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AI Assistance without Leveraging Infrastructure Data, with Forward Networks

There is no second-guessing that nearly every networking vendor is going to have some form of AI in its next version of code. It’s the buzzword of the year, and makes for a great marketing slide. There are some data privacy concerns however, that come with it. 

AI Needs Your Data

AI runs on data. Large sets of training data are fed into AI engines every minute. The engines process this data to make decisions and give back responses. In a perfect academic world, the data would come from freely available sources. But coming from anywhere, that data is too generic. 

To really shine, AI engines need to look at data specific to the task at hand. If that task is to make decisions about a company’s internal infrastructure for example, the engine will want data from the infrastructure.

With such data, security and compliance are a real concern. Handing internal data over to third-party for analysis is a contractual and legal nightmare. However, that is not to say that a vendor has to abandon their AI-based solution entirely.

To make sure that data privacy does not get in the way of vendors providing good AI help to customers, Forward Networks has introduced AI Assist. AI Assist provides AI-based assistance without processing organizations’ private data.

AI Can Help Without Having It All

By now, most network engineers have played around with ChatGPT for help with tasks like generating Python code, or Ansible playbooks. When a user types in a prompt as these, the answer is based on available and non-customer-specific data. No critical infrastructure data is used to generate that Python code. It comes from documents and examples of modules that are out there on the Internet.

A clever strategy to get around the data privacy problem is to shrink the scope of the model, like Forward Networks is doing with Forward Enterprise, via NQE.

Helpful without Being Invasive

The Network Query Engine (NQE) is the interface between the user and the data in the Forward Enterprise digital twin. A very powerful platform on its own, the NQE comes with pre-built sets of common queries that administrators can top off with their own. As users dive deeper into their own data, the NQE queries can start to get out of hand.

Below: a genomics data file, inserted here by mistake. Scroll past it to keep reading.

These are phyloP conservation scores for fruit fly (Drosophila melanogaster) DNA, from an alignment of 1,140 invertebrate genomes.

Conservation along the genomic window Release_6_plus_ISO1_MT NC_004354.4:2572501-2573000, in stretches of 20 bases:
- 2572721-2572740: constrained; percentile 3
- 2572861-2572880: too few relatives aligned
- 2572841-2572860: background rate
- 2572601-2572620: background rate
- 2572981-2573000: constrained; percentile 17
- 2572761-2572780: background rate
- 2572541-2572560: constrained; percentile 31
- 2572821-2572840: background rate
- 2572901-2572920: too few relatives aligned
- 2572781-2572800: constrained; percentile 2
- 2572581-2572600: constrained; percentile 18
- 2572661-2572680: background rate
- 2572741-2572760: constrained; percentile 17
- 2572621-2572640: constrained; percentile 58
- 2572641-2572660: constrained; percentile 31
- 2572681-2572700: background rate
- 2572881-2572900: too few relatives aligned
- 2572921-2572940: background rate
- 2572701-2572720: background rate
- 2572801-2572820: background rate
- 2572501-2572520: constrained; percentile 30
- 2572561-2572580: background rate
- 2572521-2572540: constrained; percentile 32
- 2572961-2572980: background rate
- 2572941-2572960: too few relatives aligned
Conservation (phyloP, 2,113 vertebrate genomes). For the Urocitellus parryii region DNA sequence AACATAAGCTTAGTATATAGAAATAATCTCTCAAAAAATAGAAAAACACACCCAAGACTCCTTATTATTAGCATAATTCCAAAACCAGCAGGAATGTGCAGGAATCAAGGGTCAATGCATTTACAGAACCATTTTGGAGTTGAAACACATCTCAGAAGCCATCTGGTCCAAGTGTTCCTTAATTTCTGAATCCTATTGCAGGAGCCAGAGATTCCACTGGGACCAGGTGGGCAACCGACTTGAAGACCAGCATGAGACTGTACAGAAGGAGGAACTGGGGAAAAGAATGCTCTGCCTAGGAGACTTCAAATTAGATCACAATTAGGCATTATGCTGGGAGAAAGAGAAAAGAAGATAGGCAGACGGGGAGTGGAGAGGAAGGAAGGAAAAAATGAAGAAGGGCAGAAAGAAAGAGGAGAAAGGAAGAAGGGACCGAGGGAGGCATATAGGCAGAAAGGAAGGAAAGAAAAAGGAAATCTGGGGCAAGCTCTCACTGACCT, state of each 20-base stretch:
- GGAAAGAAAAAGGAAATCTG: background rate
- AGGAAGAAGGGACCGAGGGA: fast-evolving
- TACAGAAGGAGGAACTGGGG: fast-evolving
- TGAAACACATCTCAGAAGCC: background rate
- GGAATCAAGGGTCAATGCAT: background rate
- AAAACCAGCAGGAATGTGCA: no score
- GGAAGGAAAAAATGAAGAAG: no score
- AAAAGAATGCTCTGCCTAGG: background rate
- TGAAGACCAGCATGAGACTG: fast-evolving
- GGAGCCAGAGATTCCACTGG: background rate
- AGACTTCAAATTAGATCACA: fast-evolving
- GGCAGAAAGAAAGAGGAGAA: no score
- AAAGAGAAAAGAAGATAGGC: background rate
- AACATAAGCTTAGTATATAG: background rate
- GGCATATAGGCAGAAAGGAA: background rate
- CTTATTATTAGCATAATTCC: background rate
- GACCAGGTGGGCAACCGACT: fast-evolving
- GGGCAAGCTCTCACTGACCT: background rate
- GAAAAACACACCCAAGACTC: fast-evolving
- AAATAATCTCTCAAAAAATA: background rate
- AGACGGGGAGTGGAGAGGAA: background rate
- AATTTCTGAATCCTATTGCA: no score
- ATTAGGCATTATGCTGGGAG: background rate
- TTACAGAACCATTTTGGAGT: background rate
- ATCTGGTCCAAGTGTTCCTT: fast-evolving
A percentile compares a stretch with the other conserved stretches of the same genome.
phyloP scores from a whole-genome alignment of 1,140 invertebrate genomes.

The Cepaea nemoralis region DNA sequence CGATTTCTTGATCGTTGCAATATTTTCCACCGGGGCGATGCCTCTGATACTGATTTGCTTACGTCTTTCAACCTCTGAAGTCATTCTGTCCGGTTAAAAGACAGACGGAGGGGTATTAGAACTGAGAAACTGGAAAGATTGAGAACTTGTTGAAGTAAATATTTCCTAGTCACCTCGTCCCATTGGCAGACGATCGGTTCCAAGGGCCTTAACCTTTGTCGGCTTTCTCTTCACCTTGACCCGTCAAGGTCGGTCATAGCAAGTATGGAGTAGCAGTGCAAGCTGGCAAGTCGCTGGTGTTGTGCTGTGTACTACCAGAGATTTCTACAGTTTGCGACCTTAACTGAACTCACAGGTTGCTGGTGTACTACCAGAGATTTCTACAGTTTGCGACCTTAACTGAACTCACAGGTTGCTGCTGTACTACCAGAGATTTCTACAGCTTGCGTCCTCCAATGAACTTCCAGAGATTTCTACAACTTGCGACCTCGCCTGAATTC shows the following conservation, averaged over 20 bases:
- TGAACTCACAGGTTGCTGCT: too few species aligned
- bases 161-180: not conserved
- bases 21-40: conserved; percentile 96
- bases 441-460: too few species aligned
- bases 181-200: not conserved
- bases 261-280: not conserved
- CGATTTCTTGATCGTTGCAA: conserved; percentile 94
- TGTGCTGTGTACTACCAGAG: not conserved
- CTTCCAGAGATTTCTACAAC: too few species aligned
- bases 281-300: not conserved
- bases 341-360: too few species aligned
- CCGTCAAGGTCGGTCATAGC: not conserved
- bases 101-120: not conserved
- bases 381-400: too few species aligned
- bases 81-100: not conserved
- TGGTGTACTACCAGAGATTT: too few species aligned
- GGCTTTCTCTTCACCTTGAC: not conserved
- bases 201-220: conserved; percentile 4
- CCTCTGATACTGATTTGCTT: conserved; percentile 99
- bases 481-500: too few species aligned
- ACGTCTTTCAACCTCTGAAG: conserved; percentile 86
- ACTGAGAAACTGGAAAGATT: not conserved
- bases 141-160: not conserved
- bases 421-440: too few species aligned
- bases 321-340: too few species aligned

AI Assist is that new feature that allows users to generate NQE queries using plain language. Simply ask AI Assist for the information you want, and it will give back an NQE query that will pull that out of the digital twin. The platform is not running that query but simply providing it for the user to execute, tweak, or file away. 

According to Nikhil Handigol, Co-Founder of Forward Networks, “Before NQE, tasks that used to take weeks or months came down to an hour; it’s down to seconds now with AI Assist.”

AI Assist also provides a feature called Summary Assist. Summary Assist takes an NQE query as input and generates a natural language summary of the information it is asking for. Neither AI Assist or Summary Assist accesses the user’s infrastructure or its data. The user’s digital twin data stays in their Enterprise platform where it belongs.


AI is here and will be around for the foreseeable future. It makes for a fairly tricky landscape when companies have to weigh the benefits of its use vs the potential risks of revealing the data. The dataset used by AI engines can be limited to exclude the deep secrets and sensitive data while still being used to provide a benefit to its users.

Assist AI and Summary Assist from Forward Networks uses this strategy while still being able to significantly improve a company’s use of the Network Query Engine. The infrastructure data – the inventory, the paths, the configs – never leaves the Forward Enterprise platform. This is a refreshing change from the way that AI is typically perceived. It does not actually need every piece of data in the world to be effective.

For more information, head to the Forward Networks website or watch their presentations from the Networking Field Day event on the Tech Field Day website or YouTube channel.

About the author

Aaron Conaway

Aaron has been doing networking for quite a while and has worked in several industries ranging from multi-billion-dollar payment gateways to critical Internet infrastructure. The breadth of his exposure includes experience in the architecture, design, implementation, and operations of routing, switching, firewalling, and load balancing.

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